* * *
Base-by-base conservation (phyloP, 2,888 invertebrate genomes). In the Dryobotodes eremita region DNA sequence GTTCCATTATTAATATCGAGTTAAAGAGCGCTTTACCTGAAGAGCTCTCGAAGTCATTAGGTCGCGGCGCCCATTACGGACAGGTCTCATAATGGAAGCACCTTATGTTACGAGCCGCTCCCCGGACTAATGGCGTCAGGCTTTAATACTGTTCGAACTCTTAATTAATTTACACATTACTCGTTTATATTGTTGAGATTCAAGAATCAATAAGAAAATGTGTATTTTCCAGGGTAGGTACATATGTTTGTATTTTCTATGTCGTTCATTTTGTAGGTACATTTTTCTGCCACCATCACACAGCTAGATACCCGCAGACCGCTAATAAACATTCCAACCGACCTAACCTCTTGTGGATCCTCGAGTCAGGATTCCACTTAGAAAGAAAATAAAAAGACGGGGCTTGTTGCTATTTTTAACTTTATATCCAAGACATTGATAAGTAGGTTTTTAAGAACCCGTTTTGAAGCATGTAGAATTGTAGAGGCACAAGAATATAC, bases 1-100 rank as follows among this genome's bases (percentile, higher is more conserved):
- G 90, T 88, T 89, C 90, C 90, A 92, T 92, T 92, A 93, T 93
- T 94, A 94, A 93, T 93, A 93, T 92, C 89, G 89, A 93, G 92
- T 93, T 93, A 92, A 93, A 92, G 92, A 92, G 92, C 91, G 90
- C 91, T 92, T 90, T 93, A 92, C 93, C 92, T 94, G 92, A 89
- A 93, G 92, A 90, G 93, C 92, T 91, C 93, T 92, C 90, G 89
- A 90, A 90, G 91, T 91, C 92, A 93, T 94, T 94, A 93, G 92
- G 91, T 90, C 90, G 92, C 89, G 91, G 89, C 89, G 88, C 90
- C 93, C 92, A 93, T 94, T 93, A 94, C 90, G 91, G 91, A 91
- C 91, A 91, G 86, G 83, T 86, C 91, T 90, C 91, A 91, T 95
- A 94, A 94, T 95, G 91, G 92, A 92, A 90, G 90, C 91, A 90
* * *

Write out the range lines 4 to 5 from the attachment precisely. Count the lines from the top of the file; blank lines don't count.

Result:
- T 93, T 93, A 92, A 93, A 92, G 92, A 92, G 92, C 91, G 90
- C 91, T 92, T 90, T 93, A 92, C 93, C 92, T 94, G 92, A 89